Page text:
The Broken Girls is a historical mystery, and it’s very well done. The book takes place within the past and the present: Vermont, 1950 and Vermont, 2014. In the small town of Barrons, Vermont in 1950, there is an infamous boarding school for the girls that no one wants; the troublemakers, the illegitimate, the too smart for their own good. It’s called Idlewild Hall. And there are rumors that the boarding school is haunted. Four roommates bond over their whispered fears, their budding friendship blossoming—until one of them mysteriously disappears. In Barrons in 2014, journalist Fiona Sheridan cannot stop revisiting the events surrounding her older sister’s death. Twenty years ago, her body was found lying in the overgrown fields near the ruins of Idlewild Hall. And though her sister’s boyfriend was tried and convicted of murder, Fiona can’t shake the suspicion that something was never right about the case. When Fiona discovers that Idlewild Hall is being restored by an anonymous benefactor, she decides to write a story about it. But a shocking discovery during the renovations will link the loss of her sister to secrets that were meant to stay hidden in the past—and a voice that won’t be silenced.

If you are in the mood for reading about pop culture…

Trainwreck: The Women We Love to Hate, Mock, and Fear…and Why by Sady Doyle

Trainwreck takes a look at how our society and culture spends an outrageous amount of time calling women “crazy” or “unhinged” just for expressing human emotions, even at the expense of their own popularity or, worse, their careers. The author creates a compelling feminist argument throughout the entire book that stands up no matter where she draws your attention: famous men can be violent alcoholics, abuse their loved ones, or suffer from multitudes of mental illness and the impact of their work can still draws more focus than their personal life, but women who experience even the slightest of personal struggles are publicly remembered better for being a trainwreck than for being a gifted singer, actress, artist, etc. Thus, the double standard. Sady Doyle also does an excellent job of literally proving that the trainwreck phenomenon has been around for as long as women have existed, and traces and relates historical female figures like Mary Wollstonecraft, Charlotte Bronte, and Billie Holiday to “problematic” female stars better known in our contemporary conscious, such as Britney Spears, Amy Winehouse, Whitney Houston, Paris Hilton, and Miley Cyrus. Doyle also shows that, for as long as women have existed, they have been pushing the boundaries of what it means to behave, and it’s amusing that quite literally nothing has changed in our current popular culture.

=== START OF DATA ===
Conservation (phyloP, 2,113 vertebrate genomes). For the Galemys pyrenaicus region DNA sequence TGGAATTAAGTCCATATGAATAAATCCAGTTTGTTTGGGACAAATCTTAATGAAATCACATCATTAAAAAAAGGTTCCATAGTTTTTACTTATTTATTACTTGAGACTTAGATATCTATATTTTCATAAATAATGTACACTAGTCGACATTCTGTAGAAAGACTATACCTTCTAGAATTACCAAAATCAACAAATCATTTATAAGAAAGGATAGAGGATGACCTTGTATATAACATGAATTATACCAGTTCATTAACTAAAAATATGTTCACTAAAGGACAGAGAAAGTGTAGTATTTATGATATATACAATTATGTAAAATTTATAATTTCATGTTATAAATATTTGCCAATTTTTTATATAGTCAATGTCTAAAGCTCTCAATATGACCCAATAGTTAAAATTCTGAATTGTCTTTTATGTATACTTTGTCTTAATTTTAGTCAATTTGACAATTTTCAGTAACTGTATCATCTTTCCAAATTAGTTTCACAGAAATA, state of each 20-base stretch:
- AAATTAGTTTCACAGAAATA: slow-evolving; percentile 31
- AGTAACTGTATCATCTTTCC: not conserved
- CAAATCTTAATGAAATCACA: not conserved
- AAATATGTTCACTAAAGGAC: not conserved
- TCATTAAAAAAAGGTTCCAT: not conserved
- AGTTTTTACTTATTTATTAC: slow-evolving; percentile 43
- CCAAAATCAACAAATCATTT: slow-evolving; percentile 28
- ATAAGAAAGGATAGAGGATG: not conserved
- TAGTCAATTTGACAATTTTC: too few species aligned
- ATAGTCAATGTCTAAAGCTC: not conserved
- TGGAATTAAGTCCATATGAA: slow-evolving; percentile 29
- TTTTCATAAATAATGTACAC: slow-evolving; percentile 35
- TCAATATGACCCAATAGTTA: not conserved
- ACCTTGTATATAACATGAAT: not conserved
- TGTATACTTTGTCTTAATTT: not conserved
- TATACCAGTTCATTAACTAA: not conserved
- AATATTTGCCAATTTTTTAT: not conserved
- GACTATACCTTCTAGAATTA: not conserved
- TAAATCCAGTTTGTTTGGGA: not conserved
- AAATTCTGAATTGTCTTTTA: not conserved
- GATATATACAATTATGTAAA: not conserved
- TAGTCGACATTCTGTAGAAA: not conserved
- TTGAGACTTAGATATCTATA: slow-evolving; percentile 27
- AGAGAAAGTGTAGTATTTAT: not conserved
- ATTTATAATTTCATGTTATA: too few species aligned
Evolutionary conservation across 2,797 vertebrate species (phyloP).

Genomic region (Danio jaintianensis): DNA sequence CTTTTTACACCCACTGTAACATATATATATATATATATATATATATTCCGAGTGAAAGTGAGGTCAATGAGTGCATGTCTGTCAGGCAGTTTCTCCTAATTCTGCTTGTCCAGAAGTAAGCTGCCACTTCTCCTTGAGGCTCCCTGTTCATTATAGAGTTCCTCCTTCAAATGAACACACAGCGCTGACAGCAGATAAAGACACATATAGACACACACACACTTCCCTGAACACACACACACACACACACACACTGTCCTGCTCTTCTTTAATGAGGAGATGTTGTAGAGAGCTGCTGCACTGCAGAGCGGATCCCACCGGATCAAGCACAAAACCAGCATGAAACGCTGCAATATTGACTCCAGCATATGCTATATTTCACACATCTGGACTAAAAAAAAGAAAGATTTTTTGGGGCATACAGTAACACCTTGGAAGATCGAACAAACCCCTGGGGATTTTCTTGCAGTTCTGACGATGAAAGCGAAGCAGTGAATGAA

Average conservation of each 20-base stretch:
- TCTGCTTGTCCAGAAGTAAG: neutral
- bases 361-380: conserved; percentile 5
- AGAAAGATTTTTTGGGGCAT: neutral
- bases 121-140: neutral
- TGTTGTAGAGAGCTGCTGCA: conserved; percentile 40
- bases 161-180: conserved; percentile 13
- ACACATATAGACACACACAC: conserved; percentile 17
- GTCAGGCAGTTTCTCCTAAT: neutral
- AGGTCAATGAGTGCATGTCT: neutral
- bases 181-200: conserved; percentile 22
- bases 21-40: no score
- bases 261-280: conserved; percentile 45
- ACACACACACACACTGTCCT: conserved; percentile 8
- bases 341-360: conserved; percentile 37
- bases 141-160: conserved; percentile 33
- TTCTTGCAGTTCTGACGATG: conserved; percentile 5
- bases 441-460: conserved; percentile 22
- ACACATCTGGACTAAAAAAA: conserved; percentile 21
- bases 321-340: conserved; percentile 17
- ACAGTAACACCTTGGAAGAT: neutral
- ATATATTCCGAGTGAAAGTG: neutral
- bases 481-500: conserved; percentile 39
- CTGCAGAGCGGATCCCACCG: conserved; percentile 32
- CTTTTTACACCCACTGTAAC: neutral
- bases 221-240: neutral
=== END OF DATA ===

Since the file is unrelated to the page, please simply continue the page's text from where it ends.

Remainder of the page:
I’ll Be There For You: The One About Friends by Kelsey Miller

For anyone who has seen Friends backwards and forwards six thousand times, can recite every episode, and has come to wonder why the beloved series is still so popular 25 years later, Kelsey Miller’s I’ll Be There For You takes a look at how Friends has managed to transcend age, nationality, cultural barriers, and even its own dated flaws. It’s an insightful and entertaining look back at one of the most successful television shows in history that is sure to delight any and all pop culture enthusiasts.

90s Bitch: Media, Culture, and the Failed Promise of Gender Equality by Allison Yarrow

Allison Yarrow’s 90’s Bitch ponders the question of how we got to where we are today in our media and culture, and in order to answer that question, she says we have to rewind the VHS tape. 90’s Bitch takes a look back at the 1990s in all its glory: the rise of third-wave feminism and what that seemed to mean for girls and women, the mixed messages sent about female empowerment by media and culture in the ‘90s, as well as insightful recounts of infamous American political scandals that marked the decade (Monica Lewinsky, she says, was demonized mostly because she was an adult woman who had sex and liked it). Yarrow also looks back at the stories of the decade’s unruly female trainwrecks, such as Tonya Harding, Roseanne Barr, and Princess Diana, and traces the media’s treatment of them to where we ended up today in media and culture. That and so much more are explored in 90’s Bitch, an eye-opening read to anyone who grew up in the ‘90s and lived to tell the tale.

Ladies Who Punch: The Explosive Inside Story of The View by Ramin Setoodeh